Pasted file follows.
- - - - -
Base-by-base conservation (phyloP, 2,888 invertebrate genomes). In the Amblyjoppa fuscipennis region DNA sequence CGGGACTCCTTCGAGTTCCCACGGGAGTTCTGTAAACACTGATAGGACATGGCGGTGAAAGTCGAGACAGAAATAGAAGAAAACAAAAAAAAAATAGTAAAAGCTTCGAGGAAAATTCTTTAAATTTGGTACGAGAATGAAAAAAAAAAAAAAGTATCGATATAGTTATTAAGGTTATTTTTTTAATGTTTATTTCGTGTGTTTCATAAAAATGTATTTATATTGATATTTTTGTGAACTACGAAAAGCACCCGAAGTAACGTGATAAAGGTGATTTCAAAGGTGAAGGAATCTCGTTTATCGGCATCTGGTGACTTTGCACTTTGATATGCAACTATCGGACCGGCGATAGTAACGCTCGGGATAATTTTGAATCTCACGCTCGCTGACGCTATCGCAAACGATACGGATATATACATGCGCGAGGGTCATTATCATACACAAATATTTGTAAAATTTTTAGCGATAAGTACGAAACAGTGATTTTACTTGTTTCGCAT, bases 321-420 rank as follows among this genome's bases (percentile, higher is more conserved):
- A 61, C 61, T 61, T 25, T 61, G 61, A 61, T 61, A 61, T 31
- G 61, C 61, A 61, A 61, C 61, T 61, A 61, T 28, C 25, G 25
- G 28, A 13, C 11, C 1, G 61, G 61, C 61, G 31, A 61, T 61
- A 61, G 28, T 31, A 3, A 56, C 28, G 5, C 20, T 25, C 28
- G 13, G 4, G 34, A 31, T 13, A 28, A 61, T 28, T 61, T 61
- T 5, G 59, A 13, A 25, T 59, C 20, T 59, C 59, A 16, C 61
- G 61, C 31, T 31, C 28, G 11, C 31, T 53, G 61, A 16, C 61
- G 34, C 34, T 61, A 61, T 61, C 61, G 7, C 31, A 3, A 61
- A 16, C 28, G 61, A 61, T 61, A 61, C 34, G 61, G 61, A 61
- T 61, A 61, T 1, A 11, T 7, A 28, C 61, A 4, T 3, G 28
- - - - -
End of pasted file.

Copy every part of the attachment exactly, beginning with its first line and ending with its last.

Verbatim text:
Base-by-base conservation (phyloP, 2,888 invertebrate genomes). In the Amblyjoppa fuscipennis region DNA sequence CGGGACTCCTTCGAGTTCCCACGGGAGTTCTGTAAACACTGATAGGACATGGCGGTGAAAGTCGAGACAGAAATAGAAGAAAACAAAAAAAAAATAGTAAAAGCTTCGAGGAAAATTCTTTAAATTTGGTACGAGAATGAAAAAAAAAAAAAAGTATCGATATAGTTATTAAGGTTATTTTTTTAATGTTTATTTCGTGTGTTTCATAAAAATGTATTTATATTGATATTTTTGTGAACTACGAAAAGCACCCGAAGTAACGTGATAAAGGTGATTTCAAAGGTGAAGGAATCTCGTTTATCGGCATCTGGTGACTTTGCACTTTGATATGCAACTATCGGACCGGCGATAGTAACGCTCGGGATAATTTTGAATCTCACGCTCGCTGACGCTATCGCAAACGATACGGATATATACATGCGCGAGGGTCATTATCATACACAAATATTTGTAAAATTTTTAGCGATAAGTACGAAACAGTGATTTTACTTGTTTCGCAT, bases 321-420 rank as follows among this genome's bases (percentile, higher is more conserved):
- A 61, C 61, T 61, T 25, T 61, G 61, A 61, T 61, A 61, T 31
- G 61, C 61, A 61, A 61, C 61, T 61, A 61, T 28, C 25, G 25
- G 28, A 13, C 11, C 1, G 61, G 61, C 61, G 31, A 61, T 61
- A 61, G 28, T 31, A 3, A 56, C 28, G 5, C 20, T 25, C 28
- G 13, G 4, G 34, A 31, T 13, A 28, A 61, T 28, T 61, T 61
- T 5, G 59, A 13, A 25, T 59, C 20, T 59, C 59, A 16, C 61
- G 61, C 31, T 31, C 28, G 11, C 31, T 53, G 61, A 16, C 61
- G 34, C 34, T 61, A 61, T 61, C 61, G 7, C 31, A 3, A 61
- A 16, C 28, G 61, A 61, T 61, A 61, C 34, G 61, G 61, A 61
- T 61, A 61, T 1, A 11, T 7, A 28, C 61, A 4, T 3, G 28